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The Relationship between Financial Deregulation and Financial Crisis and the Origins of the Sub-Prime Crisis in the US

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The resultant changes in production structures and international trade have caused the pressures which gave way to economic turmoil, thus underscoring the limits to which deregulation may be actively pursued. Girron and Correa enumerate the occasions that banking crises arise: the active management of balances encounters mismatch problems. (2) when credit is concentrated in certain companies or sectors, such as oil or real estate; (3) when real interest rates are high during periods of lower economic growth; (4) when leverage levels are high as a result of rapid privatization or or (5) when these conditions are combined.

In their discourse, it is interesting to note that the paper, among other things, made observations that mirror the current (2007-2010) financial crisis, only their observations were made one decade earlier. The fiscal cost of restructuring or bailing out banks has been very high in relation to GDP, and that the cost of a banking crisis affects the level of economic activity and impacts adversely on the ability of financial markets to function efficiently for a long time. This could have been statement made of the bank bailout package put together in the various countries to arrest the spread of the credit crisis in 2008.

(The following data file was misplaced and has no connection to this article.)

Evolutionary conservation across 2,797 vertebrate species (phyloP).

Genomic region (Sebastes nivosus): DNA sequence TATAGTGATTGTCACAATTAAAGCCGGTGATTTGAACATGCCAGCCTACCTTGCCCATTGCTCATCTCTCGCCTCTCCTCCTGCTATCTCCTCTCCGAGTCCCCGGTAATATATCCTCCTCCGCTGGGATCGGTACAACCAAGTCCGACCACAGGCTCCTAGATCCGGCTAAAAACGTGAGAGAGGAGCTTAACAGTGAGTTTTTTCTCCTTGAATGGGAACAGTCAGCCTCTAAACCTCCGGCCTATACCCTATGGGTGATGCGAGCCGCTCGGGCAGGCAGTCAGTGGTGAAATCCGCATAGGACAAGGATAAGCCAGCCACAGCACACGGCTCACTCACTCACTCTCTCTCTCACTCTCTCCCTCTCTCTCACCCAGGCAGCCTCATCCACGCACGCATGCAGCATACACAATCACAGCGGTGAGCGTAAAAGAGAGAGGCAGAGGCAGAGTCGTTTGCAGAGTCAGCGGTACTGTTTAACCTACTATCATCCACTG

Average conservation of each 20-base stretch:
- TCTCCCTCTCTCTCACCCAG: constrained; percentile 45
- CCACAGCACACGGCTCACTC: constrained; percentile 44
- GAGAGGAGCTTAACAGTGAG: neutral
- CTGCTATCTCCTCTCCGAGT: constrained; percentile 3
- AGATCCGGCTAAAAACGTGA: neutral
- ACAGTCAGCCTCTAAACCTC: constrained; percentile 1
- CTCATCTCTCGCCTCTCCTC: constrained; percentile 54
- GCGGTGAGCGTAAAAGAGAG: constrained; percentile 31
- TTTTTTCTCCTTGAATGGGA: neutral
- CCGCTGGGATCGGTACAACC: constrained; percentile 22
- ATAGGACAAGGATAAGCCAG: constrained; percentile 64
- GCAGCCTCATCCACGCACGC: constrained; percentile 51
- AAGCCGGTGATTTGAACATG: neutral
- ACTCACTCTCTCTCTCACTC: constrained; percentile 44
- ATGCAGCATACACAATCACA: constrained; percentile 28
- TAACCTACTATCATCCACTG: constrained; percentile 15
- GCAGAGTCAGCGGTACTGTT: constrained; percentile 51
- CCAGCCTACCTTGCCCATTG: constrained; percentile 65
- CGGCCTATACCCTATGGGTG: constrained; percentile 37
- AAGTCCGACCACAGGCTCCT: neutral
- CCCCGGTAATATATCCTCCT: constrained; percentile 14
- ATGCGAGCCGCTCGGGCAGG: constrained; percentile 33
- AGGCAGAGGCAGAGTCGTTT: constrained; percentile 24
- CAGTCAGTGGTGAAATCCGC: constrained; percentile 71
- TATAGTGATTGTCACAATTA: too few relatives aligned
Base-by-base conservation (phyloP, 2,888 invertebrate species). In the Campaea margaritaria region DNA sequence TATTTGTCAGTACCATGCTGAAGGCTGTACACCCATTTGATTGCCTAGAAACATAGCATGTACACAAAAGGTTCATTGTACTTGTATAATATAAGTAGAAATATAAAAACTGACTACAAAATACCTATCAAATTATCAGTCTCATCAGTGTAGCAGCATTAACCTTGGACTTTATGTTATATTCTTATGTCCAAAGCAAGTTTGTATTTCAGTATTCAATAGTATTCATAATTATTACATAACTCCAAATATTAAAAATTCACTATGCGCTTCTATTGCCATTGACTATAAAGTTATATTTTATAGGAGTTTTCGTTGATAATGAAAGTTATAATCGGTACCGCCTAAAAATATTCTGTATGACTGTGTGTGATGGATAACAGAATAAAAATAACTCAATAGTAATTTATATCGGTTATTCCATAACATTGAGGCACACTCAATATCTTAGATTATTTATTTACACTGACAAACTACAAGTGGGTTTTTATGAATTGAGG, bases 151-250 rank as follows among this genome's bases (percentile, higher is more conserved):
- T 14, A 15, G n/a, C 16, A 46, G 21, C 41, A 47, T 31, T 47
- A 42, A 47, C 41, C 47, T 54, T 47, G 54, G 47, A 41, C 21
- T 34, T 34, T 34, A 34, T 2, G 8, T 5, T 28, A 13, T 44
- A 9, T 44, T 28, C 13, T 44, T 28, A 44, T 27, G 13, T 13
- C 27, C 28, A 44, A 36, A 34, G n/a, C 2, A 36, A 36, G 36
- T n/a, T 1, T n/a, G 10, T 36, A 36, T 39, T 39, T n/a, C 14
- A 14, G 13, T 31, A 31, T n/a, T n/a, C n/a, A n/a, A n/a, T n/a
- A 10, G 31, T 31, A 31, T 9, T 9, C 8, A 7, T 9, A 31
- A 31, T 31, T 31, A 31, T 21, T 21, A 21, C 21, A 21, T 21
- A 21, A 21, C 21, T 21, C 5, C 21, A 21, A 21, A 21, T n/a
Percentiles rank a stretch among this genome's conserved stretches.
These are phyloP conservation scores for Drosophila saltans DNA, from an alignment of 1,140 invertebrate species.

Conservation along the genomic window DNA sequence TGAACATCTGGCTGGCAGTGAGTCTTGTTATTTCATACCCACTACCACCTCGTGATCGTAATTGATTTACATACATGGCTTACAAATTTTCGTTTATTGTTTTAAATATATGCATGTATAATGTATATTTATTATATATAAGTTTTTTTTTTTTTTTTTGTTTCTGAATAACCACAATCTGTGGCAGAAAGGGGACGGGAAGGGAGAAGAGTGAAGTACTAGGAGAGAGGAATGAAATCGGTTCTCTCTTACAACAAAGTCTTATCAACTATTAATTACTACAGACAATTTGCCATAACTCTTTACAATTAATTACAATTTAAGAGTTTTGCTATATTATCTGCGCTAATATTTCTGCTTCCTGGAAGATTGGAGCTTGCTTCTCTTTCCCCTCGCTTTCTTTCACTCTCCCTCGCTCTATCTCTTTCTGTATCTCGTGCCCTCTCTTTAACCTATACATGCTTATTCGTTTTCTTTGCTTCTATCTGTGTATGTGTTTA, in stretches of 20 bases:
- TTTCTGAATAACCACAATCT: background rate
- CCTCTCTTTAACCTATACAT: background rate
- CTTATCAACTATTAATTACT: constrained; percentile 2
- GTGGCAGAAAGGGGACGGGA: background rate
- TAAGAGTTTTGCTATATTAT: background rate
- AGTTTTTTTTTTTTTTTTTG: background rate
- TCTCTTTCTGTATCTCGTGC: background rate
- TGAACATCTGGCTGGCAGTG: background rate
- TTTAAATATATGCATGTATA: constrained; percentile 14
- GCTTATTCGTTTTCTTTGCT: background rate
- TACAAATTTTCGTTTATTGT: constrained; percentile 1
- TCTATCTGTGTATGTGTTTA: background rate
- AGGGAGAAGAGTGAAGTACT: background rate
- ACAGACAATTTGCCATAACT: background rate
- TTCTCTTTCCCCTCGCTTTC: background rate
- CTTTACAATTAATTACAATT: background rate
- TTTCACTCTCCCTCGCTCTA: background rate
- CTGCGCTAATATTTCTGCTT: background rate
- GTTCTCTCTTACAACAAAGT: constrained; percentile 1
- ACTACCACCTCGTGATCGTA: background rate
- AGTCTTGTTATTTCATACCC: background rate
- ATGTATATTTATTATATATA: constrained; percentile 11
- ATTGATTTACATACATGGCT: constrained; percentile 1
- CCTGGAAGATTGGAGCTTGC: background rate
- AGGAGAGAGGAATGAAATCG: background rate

The general use of securitization as a tool for market expansion blurs the distinction between it and portfolio investments in terms of their impact on external accounts. This could also be said of the exotic instruments that exacerbated the subprime mortgage runaway. The securitization of credit has produced an expansion both in off-balance sheet activities and in non-banking financial intermediaries. Precisely, the creation and trading of default swaps (CDSs), collateralized debt obligations (CDOs) and mortgage-backed securities (MBS) are such examples of securities constituted on underlying debt that created off-balance-sheet movements that affected mortgage firms, insurance companies and securities brokerages (non-bank financial intermediaries).  

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